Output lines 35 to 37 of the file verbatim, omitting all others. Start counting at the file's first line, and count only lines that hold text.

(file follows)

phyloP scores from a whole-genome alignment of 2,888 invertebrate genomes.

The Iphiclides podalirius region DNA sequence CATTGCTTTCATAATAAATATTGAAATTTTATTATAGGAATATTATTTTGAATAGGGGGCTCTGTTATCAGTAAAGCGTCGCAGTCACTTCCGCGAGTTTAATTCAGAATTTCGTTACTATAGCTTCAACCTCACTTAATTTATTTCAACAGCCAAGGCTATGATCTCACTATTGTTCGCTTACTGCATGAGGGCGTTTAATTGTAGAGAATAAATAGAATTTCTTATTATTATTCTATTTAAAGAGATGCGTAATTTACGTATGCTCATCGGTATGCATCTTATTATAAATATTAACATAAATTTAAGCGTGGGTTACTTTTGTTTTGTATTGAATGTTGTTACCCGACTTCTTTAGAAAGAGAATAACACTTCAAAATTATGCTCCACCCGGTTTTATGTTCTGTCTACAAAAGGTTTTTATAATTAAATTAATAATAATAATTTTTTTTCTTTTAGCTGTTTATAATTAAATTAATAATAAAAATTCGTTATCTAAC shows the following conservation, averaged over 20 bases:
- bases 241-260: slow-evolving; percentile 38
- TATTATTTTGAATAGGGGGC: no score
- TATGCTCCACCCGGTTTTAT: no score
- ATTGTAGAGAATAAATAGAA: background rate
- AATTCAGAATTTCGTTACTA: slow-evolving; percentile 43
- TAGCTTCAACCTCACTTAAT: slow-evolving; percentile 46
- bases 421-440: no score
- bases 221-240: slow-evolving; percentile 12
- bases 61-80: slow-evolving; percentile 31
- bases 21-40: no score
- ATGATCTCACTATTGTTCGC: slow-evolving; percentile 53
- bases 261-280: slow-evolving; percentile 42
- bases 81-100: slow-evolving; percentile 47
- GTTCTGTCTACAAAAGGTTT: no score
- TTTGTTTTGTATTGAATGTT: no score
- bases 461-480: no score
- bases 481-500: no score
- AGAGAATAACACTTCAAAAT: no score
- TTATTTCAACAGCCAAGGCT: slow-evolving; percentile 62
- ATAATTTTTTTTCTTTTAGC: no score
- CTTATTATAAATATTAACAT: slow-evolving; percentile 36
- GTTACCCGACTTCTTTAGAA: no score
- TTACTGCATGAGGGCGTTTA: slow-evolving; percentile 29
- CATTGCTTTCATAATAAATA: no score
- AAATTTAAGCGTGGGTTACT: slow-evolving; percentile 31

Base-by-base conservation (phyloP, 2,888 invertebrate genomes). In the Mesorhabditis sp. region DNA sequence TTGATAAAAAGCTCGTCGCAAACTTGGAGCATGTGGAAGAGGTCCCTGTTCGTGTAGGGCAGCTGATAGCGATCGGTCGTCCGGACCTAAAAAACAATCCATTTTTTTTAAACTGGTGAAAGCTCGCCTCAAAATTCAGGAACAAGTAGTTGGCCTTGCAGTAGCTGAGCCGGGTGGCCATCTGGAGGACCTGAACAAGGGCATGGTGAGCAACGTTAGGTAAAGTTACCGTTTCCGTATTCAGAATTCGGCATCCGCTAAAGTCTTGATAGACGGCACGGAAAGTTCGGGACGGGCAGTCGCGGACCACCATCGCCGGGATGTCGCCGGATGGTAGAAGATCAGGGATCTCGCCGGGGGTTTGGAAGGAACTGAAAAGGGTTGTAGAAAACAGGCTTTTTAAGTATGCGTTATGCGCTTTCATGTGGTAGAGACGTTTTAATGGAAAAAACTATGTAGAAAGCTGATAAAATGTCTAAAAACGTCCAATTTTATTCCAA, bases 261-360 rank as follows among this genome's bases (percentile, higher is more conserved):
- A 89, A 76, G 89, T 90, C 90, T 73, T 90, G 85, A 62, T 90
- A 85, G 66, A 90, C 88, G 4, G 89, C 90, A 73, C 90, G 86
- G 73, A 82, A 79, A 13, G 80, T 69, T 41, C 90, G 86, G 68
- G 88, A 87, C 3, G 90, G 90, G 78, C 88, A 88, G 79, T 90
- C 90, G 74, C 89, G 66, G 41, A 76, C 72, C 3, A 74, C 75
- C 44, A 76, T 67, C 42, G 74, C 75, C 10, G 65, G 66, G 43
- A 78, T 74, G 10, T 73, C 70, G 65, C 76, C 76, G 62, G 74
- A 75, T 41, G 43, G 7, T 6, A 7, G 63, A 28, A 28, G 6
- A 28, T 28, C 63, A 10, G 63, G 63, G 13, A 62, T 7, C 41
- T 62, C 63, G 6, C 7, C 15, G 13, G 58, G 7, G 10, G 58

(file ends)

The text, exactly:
- A 78, T 74, G 10, T 73, C 70, G 65, C 76, C 76, G 62, G 74
- A 75, T 41, G 43, G 7, T 6, A 7, G 63, A 28, A 28, G 6
- A 28, T 28, C 63, A 10, G 63, G 63, G 13, A 62, T 7, C 41